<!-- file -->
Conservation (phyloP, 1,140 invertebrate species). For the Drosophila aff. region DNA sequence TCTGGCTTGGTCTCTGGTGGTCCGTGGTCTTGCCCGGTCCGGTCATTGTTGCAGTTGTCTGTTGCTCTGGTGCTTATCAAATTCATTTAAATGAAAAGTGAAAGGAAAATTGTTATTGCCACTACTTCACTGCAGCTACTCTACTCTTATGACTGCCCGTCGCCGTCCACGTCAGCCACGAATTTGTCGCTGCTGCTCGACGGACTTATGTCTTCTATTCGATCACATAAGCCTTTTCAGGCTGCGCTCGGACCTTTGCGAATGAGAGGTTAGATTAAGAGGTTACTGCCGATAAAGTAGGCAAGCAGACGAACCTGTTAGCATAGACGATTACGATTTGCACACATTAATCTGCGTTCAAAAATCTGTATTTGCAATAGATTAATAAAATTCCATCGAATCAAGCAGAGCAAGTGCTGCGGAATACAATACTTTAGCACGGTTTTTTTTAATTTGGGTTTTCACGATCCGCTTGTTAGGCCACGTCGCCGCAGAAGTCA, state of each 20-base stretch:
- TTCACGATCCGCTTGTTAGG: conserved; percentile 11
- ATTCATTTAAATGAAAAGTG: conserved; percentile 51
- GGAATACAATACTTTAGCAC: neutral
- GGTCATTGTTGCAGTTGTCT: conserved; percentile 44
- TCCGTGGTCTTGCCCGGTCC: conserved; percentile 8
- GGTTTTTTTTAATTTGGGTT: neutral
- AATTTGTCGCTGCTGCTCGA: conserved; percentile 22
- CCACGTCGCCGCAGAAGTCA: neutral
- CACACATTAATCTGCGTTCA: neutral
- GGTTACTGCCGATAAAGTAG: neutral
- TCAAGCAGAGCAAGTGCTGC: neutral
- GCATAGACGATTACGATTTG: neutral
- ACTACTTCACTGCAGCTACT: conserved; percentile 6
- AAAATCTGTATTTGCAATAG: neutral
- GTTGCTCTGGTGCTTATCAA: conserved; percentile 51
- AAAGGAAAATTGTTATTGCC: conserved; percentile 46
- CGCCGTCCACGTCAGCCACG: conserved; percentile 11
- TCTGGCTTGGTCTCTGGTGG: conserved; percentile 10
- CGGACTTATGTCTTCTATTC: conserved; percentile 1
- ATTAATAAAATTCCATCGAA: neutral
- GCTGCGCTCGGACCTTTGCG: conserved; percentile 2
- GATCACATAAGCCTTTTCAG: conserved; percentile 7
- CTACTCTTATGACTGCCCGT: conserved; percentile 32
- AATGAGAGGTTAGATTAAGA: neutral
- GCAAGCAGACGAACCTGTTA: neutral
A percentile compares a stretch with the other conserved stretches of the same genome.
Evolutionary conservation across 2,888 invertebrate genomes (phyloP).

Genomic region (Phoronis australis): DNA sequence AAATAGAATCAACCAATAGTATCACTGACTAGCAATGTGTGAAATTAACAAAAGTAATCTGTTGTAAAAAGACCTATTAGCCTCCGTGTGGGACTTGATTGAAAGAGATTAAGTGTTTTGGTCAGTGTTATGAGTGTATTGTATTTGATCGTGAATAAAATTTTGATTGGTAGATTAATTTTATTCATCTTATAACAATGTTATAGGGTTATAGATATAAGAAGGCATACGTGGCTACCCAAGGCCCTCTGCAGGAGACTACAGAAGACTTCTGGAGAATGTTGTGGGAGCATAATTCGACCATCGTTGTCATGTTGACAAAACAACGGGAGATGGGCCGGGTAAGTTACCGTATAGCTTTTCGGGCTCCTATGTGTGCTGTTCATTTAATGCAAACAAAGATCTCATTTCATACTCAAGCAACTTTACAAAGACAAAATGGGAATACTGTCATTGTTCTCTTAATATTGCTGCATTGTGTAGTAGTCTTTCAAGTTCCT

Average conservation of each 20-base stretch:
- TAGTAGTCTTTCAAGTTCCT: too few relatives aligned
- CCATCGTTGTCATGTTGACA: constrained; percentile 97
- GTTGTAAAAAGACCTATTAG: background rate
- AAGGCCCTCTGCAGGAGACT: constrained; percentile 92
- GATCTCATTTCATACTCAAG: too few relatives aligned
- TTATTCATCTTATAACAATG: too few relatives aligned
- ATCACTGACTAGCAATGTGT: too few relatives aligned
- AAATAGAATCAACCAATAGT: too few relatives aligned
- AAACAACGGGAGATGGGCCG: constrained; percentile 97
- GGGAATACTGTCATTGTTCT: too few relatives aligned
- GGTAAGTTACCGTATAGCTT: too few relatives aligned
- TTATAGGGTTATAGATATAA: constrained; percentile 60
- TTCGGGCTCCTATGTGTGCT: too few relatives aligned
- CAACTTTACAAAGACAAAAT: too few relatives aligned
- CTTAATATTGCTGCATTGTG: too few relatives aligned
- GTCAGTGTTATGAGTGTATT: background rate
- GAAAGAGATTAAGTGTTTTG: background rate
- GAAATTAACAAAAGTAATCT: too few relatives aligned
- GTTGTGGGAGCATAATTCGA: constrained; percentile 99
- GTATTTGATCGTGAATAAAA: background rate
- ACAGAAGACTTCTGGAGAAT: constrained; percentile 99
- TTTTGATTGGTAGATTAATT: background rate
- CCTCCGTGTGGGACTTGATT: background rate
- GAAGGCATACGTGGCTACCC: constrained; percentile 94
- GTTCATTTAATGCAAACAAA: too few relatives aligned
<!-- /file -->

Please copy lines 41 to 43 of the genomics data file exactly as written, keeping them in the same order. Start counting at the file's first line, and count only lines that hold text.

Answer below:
- GGTAAGTTACCGTATAGCTT: too few relatives aligned
- TTATAGGGTTATAGATATAA: constrained; percentile 60
- TTCGGGCTCCTATGTGTGCT: too few relatives aligned